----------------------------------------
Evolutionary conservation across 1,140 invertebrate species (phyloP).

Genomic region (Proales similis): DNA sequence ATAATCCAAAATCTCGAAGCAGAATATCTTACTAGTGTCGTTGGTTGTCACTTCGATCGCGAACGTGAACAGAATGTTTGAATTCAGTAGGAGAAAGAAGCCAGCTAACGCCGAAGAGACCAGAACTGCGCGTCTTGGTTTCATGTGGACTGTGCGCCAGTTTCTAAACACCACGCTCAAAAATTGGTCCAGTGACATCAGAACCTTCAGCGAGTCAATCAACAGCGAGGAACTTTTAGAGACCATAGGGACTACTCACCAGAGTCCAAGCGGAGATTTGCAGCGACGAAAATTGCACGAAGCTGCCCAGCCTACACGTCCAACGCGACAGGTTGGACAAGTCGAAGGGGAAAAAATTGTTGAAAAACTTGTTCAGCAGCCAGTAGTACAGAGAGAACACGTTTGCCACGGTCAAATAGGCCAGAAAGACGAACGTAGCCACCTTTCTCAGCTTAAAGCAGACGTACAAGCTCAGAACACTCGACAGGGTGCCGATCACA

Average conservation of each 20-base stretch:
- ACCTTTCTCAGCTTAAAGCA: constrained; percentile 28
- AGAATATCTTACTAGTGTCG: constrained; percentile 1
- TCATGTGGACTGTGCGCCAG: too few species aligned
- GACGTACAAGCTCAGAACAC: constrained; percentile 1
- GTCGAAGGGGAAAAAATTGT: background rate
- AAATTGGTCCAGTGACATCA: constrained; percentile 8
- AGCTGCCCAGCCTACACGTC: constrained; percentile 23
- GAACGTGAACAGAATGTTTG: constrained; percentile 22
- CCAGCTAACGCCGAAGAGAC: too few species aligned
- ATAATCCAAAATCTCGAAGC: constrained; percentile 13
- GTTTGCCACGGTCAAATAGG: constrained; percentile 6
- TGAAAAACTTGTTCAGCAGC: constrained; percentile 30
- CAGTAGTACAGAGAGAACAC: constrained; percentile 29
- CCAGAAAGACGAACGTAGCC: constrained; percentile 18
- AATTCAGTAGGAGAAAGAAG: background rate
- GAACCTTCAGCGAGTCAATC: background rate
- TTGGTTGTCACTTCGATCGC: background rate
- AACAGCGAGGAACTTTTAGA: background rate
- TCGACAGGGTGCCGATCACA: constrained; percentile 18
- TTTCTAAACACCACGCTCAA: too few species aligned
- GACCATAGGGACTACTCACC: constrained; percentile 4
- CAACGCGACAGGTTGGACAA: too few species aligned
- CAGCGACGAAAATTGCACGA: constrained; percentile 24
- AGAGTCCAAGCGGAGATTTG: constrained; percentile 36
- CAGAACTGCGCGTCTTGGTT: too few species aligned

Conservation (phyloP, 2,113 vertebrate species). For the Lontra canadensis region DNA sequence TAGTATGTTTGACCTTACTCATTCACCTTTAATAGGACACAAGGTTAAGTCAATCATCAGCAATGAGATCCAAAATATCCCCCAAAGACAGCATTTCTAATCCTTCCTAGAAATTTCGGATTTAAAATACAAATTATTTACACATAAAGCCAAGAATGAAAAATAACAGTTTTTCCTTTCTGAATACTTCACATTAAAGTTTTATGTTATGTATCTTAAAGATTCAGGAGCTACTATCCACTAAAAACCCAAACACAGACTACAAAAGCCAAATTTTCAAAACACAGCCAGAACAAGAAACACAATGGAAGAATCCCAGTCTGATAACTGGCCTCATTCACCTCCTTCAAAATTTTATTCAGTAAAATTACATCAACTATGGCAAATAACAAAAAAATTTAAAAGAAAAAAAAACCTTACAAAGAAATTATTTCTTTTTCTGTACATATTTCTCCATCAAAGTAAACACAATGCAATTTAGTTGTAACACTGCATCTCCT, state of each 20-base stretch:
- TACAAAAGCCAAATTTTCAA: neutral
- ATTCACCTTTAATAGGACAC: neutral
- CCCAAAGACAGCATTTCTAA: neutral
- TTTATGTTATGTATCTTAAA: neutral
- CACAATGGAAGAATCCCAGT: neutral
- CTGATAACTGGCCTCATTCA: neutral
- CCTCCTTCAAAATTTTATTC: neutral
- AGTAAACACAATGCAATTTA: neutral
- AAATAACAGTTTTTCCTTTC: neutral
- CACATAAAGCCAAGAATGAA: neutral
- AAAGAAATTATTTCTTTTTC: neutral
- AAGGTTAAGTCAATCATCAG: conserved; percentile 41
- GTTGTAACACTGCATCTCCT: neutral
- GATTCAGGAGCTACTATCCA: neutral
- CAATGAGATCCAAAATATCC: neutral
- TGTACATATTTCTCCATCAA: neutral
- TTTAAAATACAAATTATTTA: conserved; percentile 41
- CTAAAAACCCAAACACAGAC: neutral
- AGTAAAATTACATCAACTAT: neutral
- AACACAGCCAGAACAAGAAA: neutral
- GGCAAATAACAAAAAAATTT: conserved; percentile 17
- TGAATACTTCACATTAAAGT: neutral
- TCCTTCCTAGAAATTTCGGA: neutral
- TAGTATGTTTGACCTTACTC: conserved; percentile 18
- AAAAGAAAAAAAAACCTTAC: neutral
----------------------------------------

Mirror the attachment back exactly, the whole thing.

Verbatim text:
Evolutionary conservation across 1,140 invertebrate species (phyloP).

Genomic region (Proales similis): DNA sequence ATAATCCAAAATCTCGAAGCAGAATATCTTACTAGTGTCGTTGGTTGTCACTTCGATCGCGAACGTGAACAGAATGTTTGAATTCAGTAGGAGAAAGAAGCCAGCTAACGCCGAAGAGACCAGAACTGCGCGTCTTGGTTTCATGTGGACTGTGCGCCAGTTTCTAAACACCACGCTCAAAAATTGGTCCAGTGACATCAGAACCTTCAGCGAGTCAATCAACAGCGAGGAACTTTTAGAGACCATAGGGACTACTCACCAGAGTCCAAGCGGAGATTTGCAGCGACGAAAATTGCACGAAGCTGCCCAGCCTACACGTCCAACGCGACAGGTTGGACAAGTCGAAGGGGAAAAAATTGTTGAAAAACTTGTTCAGCAGCCAGTAGTACAGAGAGAACACGTTTGCCACGGTCAAATAGGCCAGAAAGACGAACGTAGCCACCTTTCTCAGCTTAAAGCAGACGTACAAGCTCAGAACACTCGACAGGGTGCCGATCACA

Average conservation of each 20-base stretch:
- ACCTTTCTCAGCTTAAAGCA: constrained; percentile 28
- AGAATATCTTACTAGTGTCG: constrained; percentile 1
- TCATGTGGACTGTGCGCCAG: too few species aligned
- GACGTACAAGCTCAGAACAC: constrained; percentile 1
- GTCGAAGGGGAAAAAATTGT: background rate
- AAATTGGTCCAGTGACATCA: constrained; percentile 8
- AGCTGCCCAGCCTACACGTC: constrained; percentile 23
- GAACGTGAACAGAATGTTTG: constrained; percentile 22
- CCAGCTAACGCCGAAGAGAC: too few species aligned
- ATAATCCAAAATCTCGAAGC: constrained; percentile 13
- GTTTGCCACGGTCAAATAGG: constrained; percentile 6
- TGAAAAACTTGTTCAGCAGC: constrained; percentile 30
- CAGTAGTACAGAGAGAACAC: constrained; percentile 29
- CCAGAAAGACGAACGTAGCC: constrained; percentile 18
- AATTCAGTAGGAGAAAGAAG: background rate
- GAACCTTCAGCGAGTCAATC: background rate
- TTGGTTGTCACTTCGATCGC: background rate
- AACAGCGAGGAACTTTTAGA: background rate
- TCGACAGGGTGCCGATCACA: constrained; percentile 18
- TTTCTAAACACCACGCTCAA: too few species aligned
- GACCATAGGGACTACTCACC: constrained; percentile 4
- CAACGCGACAGGTTGGACAA: too few species aligned
- CAGCGACGAAAATTGCACGA: constrained; percentile 24
- AGAGTCCAAGCGGAGATTTG: constrained; percentile 36
- CAGAACTGCGCGTCTTGGTT: too few species aligned

Conservation (phyloP, 2,113 vertebrate species). For the Lontra canadensis region DNA sequence TAGTATGTTTGACCTTACTCATTCACCTTTAATAGGACACAAGGTTAAGTCAATCATCAGCAATGAGATCCAAAATATCCCCCAAAGACAGCATTTCTAATCCTTCCTAGAAATTTCGGATTTAAAATACAAATTATTTACACATAAAGCCAAGAATGAAAAATAACAGTTTTTCCTTTCTGAATACTTCACATTAAAGTTTTATGTTATGTATCTTAAAGATTCAGGAGCTACTATCCACTAAAAACCCAAACACAGACTACAAAAGCCAAATTTTCAAAACACAGCCAGAACAAGAAACACAATGGAAGAATCCCAGTCTGATAACTGGCCTCATTCACCTCCTTCAAAATTTTATTCAGTAAAATTACATCAACTATGGCAAATAACAAAAAAATTTAAAAGAAAAAAAAACCTTACAAAGAAATTATTTCTTTTTCTGTACATATTTCTCCATCAAAGTAAACACAATGCAATTTAGTTGTAACACTGCATCTCCT, state of each 20-base stretch:
- TACAAAAGCCAAATTTTCAA: neutral
- ATTCACCTTTAATAGGACAC: neutral
- CCCAAAGACAGCATTTCTAA: neutral
- TTTATGTTATGTATCTTAAA: neutral
- CACAATGGAAGAATCCCAGT: neutral
- CTGATAACTGGCCTCATTCA: neutral
- CCTCCTTCAAAATTTTATTC: neutral
- AGTAAACACAATGCAATTTA: neutral
- AAATAACAGTTTTTCCTTTC: neutral
- CACATAAAGCCAAGAATGAA: neutral
- AAAGAAATTATTTCTTTTTC: neutral
- AAGGTTAAGTCAATCATCAG: conserved; percentile 41
- GTTGTAACACTGCATCTCCT: neutral
- GATTCAGGAGCTACTATCCA: neutral
- CAATGAGATCCAAAATATCC: neutral
- TGTACATATTTCTCCATCAA: neutral
- TTTAAAATACAAATTATTTA: conserved; percentile 41
- CTAAAAACCCAAACACAGAC: neutral
- AGTAAAATTACATCAACTAT: neutral
- AACACAGCCAGAACAAGAAA: neutral
- GGCAAATAACAAAAAAATTT: conserved; percentile 17
- TGAATACTTCACATTAAAGT: neutral
- TCCTTCCTAGAAATTTCGGA: neutral
- TAGTATGTTTGACCTTACTC: conserved; percentile 18
- AAAAGAAAAAAAAACCTTAC: neutral